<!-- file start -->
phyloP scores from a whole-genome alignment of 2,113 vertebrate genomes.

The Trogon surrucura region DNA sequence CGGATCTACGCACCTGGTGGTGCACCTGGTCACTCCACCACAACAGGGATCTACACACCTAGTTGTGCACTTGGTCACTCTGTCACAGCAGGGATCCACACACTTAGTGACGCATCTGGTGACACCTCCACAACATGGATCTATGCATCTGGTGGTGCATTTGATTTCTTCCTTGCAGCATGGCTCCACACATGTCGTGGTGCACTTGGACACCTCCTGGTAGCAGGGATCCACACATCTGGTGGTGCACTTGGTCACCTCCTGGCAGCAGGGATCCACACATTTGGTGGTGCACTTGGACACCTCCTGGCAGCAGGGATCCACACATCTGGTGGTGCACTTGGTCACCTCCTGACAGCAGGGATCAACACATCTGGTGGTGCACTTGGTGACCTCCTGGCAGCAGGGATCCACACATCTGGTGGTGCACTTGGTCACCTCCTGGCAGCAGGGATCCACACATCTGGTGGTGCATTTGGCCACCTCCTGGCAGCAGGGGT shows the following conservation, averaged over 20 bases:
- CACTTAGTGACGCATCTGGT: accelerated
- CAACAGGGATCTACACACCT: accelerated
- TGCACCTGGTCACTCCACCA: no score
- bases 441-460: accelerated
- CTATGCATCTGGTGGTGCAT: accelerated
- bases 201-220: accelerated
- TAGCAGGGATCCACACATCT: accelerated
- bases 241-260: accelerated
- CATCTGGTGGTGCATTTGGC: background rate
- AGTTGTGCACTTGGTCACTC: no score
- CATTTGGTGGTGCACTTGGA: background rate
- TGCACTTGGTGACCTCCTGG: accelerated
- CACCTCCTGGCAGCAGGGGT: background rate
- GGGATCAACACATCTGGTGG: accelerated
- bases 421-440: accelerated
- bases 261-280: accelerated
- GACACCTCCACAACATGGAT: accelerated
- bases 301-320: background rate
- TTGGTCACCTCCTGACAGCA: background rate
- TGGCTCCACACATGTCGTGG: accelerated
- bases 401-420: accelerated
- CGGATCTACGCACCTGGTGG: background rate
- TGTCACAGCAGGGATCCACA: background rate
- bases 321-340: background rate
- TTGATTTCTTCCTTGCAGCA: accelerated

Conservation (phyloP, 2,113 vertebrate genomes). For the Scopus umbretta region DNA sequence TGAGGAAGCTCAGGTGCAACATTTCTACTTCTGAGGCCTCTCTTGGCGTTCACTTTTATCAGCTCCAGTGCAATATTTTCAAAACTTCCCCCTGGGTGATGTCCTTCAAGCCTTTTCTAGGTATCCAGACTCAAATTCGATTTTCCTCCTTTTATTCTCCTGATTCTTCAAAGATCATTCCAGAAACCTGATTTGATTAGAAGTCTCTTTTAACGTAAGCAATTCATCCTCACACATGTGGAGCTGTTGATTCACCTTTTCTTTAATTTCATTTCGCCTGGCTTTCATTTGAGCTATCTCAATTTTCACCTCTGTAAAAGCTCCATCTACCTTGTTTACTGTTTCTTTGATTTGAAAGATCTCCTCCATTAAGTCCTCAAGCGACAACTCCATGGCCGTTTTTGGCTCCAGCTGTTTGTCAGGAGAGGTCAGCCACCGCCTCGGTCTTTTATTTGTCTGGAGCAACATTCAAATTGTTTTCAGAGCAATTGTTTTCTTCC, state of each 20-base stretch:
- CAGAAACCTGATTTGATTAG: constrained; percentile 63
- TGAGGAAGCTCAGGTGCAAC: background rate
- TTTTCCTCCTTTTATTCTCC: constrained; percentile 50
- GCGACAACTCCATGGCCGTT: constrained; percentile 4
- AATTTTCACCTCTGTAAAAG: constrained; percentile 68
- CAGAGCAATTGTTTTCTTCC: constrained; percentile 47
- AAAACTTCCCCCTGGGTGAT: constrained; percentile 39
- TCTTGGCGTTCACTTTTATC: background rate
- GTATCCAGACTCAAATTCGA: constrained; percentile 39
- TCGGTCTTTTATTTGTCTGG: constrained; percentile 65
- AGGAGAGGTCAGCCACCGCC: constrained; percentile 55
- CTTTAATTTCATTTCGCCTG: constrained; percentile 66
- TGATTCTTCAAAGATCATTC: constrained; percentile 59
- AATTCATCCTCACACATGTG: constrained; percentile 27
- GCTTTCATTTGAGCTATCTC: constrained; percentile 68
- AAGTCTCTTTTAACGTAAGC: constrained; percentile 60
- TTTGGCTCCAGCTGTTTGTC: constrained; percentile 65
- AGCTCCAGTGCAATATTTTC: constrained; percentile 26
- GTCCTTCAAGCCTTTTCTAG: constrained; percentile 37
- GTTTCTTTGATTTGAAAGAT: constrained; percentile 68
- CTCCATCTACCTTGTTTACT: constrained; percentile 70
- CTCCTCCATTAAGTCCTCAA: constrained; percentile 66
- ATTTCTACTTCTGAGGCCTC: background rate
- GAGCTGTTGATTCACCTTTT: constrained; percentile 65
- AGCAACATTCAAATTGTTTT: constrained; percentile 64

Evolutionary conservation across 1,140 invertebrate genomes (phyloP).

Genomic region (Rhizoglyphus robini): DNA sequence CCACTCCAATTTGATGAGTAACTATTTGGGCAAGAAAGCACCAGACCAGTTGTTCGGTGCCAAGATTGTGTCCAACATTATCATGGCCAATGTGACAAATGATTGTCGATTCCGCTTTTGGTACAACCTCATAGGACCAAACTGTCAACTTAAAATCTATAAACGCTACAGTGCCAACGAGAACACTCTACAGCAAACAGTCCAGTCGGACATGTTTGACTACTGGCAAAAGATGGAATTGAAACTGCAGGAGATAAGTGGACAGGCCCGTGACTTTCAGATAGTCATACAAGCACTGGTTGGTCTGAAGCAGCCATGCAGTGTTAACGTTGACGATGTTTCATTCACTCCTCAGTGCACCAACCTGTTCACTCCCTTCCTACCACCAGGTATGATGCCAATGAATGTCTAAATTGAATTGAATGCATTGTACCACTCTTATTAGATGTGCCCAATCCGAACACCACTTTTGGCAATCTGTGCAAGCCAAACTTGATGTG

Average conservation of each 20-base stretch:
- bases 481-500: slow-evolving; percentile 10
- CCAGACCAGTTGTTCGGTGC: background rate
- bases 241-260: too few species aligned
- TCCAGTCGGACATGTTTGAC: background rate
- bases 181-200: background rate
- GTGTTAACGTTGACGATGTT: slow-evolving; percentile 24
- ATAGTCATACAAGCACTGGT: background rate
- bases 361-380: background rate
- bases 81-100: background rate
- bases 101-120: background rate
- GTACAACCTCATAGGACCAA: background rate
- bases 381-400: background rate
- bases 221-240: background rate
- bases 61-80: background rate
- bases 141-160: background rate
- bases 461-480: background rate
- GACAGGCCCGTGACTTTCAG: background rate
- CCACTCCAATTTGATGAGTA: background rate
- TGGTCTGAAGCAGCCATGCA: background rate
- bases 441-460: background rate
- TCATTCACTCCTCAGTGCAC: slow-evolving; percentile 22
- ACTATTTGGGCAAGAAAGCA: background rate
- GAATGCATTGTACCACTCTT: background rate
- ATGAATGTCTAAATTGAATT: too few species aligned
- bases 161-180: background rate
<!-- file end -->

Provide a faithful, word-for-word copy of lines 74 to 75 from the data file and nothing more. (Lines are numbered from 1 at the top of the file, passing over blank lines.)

- CCACTCCAATTTGATGAGTA: background rate
- TGGTCTGAAGCAGCCATGCA: background rate